A state appeals panel has signed off on the decision by the Chicago
Neighborhoods Initiative, an organization dedicated to encouraging economic
activity by redeveloping properties in some of the city’s troubled
neighborhoods, to cut a veteran of the Chicago real estate development sector
out of a project to build a new food warehouse and distribution center in
Chicago’s Pullman neighborhood.
On July 13, a three-justice panel of the Illinois First
District Appellate Court sided with CNI in its dispute with Wendy Berger
Shapiro, principal of Chicago-based industrial development company WBS
Equities, and her affiliated corporate entity South Creek 12 LLC, over who
should get to develop the parcel in the Pullman Park development on the city’s
The court’s decision came in an unpublished order issued
under Supreme Court Rule 23, which limits its use as precedent. The order was
authored by Justice Terrence J. Lavin, with justices Mary Anne Mason and James Fitzgerald
The case had landed in Cook County court in October 2015,
when Shapiro and South Creek 12 sued CNI, asking the court to compel the group
to honor the deal she claimed CNI violated when it pulled the plug on South
Creek 12’s participation in the development of the proposed distribution
According to court documents, CNI and Shapiro’s business
entities had previously partnered on a project to bring a Mariano’s supermarket
to Chicago’s Bronzeville neighborhood.
That was followed with an agreement reached in November 2014
under which CNI would sell South Creek 12 a parcel on E. 111th Street,
just off the Bishop Ford Freeway (Interstate 94), should Shapiro’s group locate
a food manufacturer or distributor willing to operate the desired warehouse and
distribution center on the site.
In her complaint, Shapiro said she had lined up a tenant for
the prospective building, a company identified in the complaint as PIG
Investments LLC, a “multi-million dollar corporation that owns food, beverage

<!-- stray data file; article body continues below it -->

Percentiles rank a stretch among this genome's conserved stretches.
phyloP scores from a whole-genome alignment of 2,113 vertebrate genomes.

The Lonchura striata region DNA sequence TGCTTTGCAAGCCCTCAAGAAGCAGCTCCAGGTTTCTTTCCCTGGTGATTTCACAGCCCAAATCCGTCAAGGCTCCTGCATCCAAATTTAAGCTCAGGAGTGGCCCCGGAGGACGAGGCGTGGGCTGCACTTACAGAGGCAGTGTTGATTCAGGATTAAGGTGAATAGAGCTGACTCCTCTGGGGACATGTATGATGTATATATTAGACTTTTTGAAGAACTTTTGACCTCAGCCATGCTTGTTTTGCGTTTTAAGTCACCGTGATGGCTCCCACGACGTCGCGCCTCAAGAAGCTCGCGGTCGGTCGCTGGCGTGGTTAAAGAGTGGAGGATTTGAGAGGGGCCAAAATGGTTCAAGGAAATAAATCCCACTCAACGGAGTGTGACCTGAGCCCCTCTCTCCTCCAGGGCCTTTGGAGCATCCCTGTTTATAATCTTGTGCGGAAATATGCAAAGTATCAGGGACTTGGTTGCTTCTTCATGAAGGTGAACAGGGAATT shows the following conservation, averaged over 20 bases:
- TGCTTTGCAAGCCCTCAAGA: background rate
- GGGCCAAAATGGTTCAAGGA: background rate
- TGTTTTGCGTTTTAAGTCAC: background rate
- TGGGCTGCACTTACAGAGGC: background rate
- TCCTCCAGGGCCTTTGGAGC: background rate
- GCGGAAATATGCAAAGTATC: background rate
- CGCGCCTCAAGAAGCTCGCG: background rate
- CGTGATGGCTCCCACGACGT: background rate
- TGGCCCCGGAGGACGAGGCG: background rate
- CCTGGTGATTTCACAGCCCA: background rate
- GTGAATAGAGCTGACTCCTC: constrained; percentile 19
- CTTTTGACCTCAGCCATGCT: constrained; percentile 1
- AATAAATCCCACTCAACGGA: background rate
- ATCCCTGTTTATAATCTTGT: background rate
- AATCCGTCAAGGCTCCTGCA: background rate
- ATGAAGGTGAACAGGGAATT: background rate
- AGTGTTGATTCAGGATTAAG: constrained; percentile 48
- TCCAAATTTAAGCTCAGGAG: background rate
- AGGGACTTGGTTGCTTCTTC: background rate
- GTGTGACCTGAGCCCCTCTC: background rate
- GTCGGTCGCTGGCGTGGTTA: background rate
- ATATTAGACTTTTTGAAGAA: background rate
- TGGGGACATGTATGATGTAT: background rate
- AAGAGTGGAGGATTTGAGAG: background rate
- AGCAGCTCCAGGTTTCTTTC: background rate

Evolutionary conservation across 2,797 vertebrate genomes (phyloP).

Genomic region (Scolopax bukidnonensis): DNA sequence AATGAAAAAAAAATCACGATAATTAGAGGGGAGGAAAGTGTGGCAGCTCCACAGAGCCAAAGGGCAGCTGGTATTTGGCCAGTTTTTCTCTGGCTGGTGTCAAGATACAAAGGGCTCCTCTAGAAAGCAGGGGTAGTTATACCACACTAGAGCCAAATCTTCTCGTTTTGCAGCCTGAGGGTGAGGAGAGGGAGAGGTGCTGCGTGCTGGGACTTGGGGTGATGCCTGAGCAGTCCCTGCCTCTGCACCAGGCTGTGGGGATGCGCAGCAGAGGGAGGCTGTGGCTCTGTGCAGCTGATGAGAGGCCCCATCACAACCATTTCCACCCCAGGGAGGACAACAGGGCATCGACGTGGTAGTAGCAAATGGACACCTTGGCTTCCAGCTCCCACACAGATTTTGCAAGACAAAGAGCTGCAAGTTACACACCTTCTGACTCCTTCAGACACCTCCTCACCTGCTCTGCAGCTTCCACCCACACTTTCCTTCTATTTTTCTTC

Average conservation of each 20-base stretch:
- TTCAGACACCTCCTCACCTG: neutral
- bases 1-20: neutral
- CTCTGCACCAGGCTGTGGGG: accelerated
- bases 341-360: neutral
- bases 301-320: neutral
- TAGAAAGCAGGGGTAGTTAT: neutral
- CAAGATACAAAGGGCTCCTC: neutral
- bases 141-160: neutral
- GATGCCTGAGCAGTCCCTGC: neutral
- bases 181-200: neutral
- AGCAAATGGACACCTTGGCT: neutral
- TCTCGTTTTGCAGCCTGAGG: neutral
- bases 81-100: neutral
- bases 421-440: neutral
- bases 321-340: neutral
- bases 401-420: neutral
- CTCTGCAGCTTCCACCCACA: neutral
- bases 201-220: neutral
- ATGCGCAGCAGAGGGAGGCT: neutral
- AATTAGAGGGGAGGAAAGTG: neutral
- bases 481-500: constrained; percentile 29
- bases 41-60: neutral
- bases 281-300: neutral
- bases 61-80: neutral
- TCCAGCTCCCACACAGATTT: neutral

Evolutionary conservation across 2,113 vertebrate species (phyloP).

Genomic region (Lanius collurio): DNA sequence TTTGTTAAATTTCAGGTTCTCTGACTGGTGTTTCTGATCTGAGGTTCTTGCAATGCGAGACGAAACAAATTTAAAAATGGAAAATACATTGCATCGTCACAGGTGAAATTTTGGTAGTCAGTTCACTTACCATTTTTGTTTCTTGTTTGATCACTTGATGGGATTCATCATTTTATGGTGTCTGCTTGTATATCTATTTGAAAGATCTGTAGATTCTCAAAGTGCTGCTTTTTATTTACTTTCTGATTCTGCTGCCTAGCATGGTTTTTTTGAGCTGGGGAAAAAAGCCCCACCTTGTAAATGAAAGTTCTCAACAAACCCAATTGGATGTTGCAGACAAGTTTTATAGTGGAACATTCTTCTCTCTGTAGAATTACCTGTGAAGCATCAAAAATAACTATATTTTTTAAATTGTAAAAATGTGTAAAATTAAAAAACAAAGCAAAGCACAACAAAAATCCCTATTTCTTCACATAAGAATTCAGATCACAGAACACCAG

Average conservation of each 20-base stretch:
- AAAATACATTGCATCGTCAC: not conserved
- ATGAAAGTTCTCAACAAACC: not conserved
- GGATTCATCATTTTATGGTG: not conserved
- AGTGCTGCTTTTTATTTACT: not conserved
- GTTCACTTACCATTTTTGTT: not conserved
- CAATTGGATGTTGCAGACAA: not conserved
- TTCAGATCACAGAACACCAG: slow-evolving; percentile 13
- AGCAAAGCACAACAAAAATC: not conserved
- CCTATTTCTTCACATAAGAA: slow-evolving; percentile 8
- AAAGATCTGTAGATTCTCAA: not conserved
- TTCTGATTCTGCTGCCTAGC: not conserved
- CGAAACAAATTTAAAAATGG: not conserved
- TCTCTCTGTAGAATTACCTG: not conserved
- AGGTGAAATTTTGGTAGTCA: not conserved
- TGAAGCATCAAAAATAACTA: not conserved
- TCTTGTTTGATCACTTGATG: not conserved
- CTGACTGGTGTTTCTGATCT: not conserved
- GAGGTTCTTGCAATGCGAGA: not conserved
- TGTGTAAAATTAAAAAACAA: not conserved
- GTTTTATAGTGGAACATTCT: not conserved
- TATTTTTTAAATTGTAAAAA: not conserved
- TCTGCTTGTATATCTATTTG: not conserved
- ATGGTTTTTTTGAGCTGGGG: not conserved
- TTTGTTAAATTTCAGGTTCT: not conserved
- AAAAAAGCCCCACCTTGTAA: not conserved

and related companies.” Under that tenant deal, PIG would lease space in the
new 150,000-square-foot food distribution building, with a parking lot for 200
The court documents did not specify the financial terms of
either the land purchase or the lease.
Shapiro alleged South Creek 12 had notified CNI of the lease
deal in August 2015, shortly before a deadline to complete such a deal.
However, CNI, in a counterclaim, said the so-called “user
notice” it received was “defective,” as PIG was identified in the notice as “an
entity to be formed” and rental rates were not clearly stipulated in the
In December, a Cook County judge granted summary judgment to
CNI, prompting Shapiro’s appeal.
However, appellate justices said the lower court was correct
in ruling for CNI.
The justices said the purported notice South Creek 12
supplied did not live up to the terms specified in its deal with CNI.
Specifically, the justices cited language in the contract which required South
Creek 12 to deliver a “fully executed agreement with such agreement granting
rights in and to the Property to a tenant or occupant for all or a portion of
“Although South Creek 12 sent the purported User Notice to
CNI on Aug. 28, 2015, before the deadline, the attached (agreement) granted PIG
no rights to the Property whatsoever,” the justices wrote.
The justices also rejected South Creek 12’s contention they
met the spirit of the contract by forwarding a user notice, even if CNI may
have believed the notice was “inadequate.”
“Pursuant to South Creek 12's unreasonable suggestion that
only the label matters, South Creek 12 could have avoided the termination of
the Purchase Agreement by submitting anything, which would not have satisfied
the parties' interest in seeing that the Property be put to beneficial use to
revitalize the neighborhood,” the justices wrote.
In March, the city of Chicago and CNI announced Whole Foods
had agreed to relocate its distribution center from northwest Indiana to
South Creek 12 was represented in the action by the firm of
Greenberg Traurig, of Chicago.
CNI was represented by the firm of DLA Piper.